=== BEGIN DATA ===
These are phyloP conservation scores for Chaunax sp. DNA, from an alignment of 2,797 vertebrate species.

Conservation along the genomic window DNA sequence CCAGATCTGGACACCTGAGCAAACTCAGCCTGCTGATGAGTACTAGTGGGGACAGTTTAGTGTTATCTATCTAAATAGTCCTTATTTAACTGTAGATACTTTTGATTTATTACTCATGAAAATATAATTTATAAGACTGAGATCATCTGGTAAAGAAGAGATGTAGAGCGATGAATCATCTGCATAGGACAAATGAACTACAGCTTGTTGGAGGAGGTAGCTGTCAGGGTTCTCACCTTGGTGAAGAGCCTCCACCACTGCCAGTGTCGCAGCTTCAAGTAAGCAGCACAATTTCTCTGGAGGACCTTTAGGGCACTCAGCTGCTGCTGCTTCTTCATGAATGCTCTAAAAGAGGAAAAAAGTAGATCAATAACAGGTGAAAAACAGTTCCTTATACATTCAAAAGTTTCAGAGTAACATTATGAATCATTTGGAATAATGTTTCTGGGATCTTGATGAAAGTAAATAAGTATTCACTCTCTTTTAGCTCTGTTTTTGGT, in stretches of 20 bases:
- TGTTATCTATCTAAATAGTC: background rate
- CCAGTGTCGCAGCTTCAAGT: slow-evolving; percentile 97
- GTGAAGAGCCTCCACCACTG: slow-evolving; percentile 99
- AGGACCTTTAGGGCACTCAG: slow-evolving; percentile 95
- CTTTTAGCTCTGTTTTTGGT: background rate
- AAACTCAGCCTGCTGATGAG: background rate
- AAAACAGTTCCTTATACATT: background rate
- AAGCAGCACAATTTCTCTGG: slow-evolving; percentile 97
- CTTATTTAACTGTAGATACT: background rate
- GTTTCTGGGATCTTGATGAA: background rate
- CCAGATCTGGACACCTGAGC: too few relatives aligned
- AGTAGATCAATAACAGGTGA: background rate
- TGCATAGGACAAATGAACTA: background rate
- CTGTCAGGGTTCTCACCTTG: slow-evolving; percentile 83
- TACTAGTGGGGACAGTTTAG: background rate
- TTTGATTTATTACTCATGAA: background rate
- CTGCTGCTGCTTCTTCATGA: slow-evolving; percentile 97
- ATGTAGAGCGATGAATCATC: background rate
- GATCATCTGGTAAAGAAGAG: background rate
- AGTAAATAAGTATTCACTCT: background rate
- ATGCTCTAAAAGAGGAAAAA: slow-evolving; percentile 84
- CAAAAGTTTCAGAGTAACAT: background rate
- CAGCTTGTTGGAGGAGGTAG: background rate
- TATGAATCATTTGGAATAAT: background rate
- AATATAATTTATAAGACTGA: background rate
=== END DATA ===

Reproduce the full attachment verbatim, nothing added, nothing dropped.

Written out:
These are phyloP conservation scores for Chaunax sp. DNA, from an alignment of 2,797 vertebrate species.

Conservation along the genomic window DNA sequence CCAGATCTGGACACCTGAGCAAACTCAGCCTGCTGATGAGTACTAGTGGGGACAGTTTAGTGTTATCTATCTAAATAGTCCTTATTTAACTGTAGATACTTTTGATTTATTACTCATGAAAATATAATTTATAAGACTGAGATCATCTGGTAAAGAAGAGATGTAGAGCGATGAATCATCTGCATAGGACAAATGAACTACAGCTTGTTGGAGGAGGTAGCTGTCAGGGTTCTCACCTTGGTGAAGAGCCTCCACCACTGCCAGTGTCGCAGCTTCAAGTAAGCAGCACAATTTCTCTGGAGGACCTTTAGGGCACTCAGCTGCTGCTGCTTCTTCATGAATGCTCTAAAAGAGGAAAAAAGTAGATCAATAACAGGTGAAAAACAGTTCCTTATACATTCAAAAGTTTCAGAGTAACATTATGAATCATTTGGAATAATGTTTCTGGGATCTTGATGAAAGTAAATAAGTATTCACTCTCTTTTAGCTCTGTTTTTGGT, in stretches of 20 bases:
- TGTTATCTATCTAAATAGTC: background rate
- CCAGTGTCGCAGCTTCAAGT: slow-evolving; percentile 97
- GTGAAGAGCCTCCACCACTG: slow-evolving; percentile 99
- AGGACCTTTAGGGCACTCAG: slow-evolving; percentile 95
- CTTTTAGCTCTGTTTTTGGT: background rate
- AAACTCAGCCTGCTGATGAG: background rate
- AAAACAGTTCCTTATACATT: background rate
- AAGCAGCACAATTTCTCTGG: slow-evolving; percentile 97
- CTTATTTAACTGTAGATACT: background rate
- GTTTCTGGGATCTTGATGAA: background rate
- CCAGATCTGGACACCTGAGC: too few relatives aligned
- AGTAGATCAATAACAGGTGA: background rate
- TGCATAGGACAAATGAACTA: background rate
- CTGTCAGGGTTCTCACCTTG: slow-evolving; percentile 83
- TACTAGTGGGGACAGTTTAG: background rate
- TTTGATTTATTACTCATGAA: background rate
- CTGCTGCTGCTTCTTCATGA: slow-evolving; percentile 97
- ATGTAGAGCGATGAATCATC: background rate
- GATCATCTGGTAAAGAAGAG: background rate
- AGTAAATAAGTATTCACTCT: background rate
- ATGCTCTAAAAGAGGAAAAA: slow-evolving; percentile 84
- CAAAAGTTTCAGAGTAACAT: background rate
- CAGCTTGTTGGAGGAGGTAG: background rate
- TATGAATCATTTGGAATAAT: background rate
- AATATAATTTATAAGACTGA: background rate